December 12, 2013
By Xavier Higgs
LAWT Contributing Writer
As the world mourned Nelson Mandela, who died last Thursday at age 95, Hildred “Hal” Walker and AMEN, Inc will continue a commitment to educating South African young people.
Hildred “Hal” Walker, 80, retired aerospace engineer from Hughes Aircraft Company, is co-founder of AMEN, Inc an Inglewood based a science and technology mentoring program.
In 1994, former State Senator Diane Watson invited Hal and wife Dr. Bettye Walker, a retired educator, to visited South Africa as part of a Los Angeles delegation.
About 80 professionals traveled to determine the needs of the new South Africa and how to assist its people. The Walkers were encouraged by what they saw and return to South Africa to explore ways to utilize their expertise.
While visiting the ANC Headquarters in Pretoria, South Africa in 1997 Hal and a group of 14 students from Compton, were introduced to President Mandela.
The President took a break from a cabinet meeting for a photo opts. Included in this meeting was Vice President Thabo Mbeki.
According to Hal, “the President was so impressed with the young people he cancelled his next appointment.”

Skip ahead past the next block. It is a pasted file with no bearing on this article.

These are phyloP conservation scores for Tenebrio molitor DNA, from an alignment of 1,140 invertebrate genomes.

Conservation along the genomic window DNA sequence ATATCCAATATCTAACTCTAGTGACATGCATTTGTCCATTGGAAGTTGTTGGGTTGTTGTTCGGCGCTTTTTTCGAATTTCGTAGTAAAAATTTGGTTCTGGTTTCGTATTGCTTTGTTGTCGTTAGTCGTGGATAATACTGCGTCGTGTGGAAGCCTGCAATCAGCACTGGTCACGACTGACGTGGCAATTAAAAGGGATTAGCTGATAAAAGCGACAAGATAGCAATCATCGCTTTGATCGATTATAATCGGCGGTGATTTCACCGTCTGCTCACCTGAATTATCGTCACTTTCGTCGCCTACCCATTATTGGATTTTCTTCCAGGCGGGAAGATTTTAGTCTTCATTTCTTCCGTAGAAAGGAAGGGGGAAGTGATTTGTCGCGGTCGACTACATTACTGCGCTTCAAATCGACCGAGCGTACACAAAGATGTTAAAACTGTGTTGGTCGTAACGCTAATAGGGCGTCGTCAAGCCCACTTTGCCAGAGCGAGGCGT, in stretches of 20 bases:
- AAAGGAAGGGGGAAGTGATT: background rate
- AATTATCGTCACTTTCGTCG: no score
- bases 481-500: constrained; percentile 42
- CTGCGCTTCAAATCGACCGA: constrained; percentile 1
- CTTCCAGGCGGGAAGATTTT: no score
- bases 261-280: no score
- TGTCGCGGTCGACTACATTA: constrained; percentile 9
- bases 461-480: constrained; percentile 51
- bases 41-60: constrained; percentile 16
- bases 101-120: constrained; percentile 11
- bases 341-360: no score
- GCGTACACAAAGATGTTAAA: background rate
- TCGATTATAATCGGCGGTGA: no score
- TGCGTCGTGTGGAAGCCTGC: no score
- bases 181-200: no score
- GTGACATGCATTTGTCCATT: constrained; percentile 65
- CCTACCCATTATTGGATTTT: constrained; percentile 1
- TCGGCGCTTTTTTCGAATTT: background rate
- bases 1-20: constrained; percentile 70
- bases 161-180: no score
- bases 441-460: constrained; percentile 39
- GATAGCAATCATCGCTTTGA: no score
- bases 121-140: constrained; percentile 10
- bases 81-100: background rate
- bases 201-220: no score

“He engaged them about their education interest and their preparation for the future,” says Hal.
Many of the students spoke about space technology and their ambitions in life.
Hal recalls, Mr. Mandela “seemed amazed at their level of knowledge and technological awareness.”
Mr. Mandela was visibly impressed with the impact of the AMEN. He asked Hal and Dr. Walker if they would come back and duplicate the AMAN program in South Africa.
“We said yes, how could we refuse Nelson Mandela,” says Hal.
For 13 years Hal and Bettye commute to and from South Africa.
Before retiring Hal spent some 35 years in the laser industry, and was responsible for the Laser Ranging experiment conducted during Apollo 11.
AMAN was formed 1986 in Compton, CA from a research grant. It was created to study the decline of the African American male.
Along with Rotary International, they worked with a farm school. Today AMAN is affiliated with 10 sites in South Africa. These schools are located in the Johannesburg and Cape Towns areas. AMAN’s headquarters is located in Cape Town.
Hal says it was former President Mandela’s goal to bring South Africa’s education system into the 21st century using a new learning method. There is an educational gap in the country. He saw the AMAN youngsters, ages 9 to 14, as a model of what can be done with the youth of South Africa and build the next generation of South Africans.
He is proud of their success. AMAN has its first Ph.D. in computer science and in 2004 one of their high school students participated in JPL’s Mars rover program.
In addition to AMEN’s success, Hal is instrumental in establishing a chapter of Kappa Alpha Psi fraternity.
The question is “where do we go in South Africa,” says Hal. “We must make sure there is a sustained educational program as well as jobs in South Africa. This includes turning around the aids epidemic. AMAN’s job is to continue Mandela’s dream through our education models.”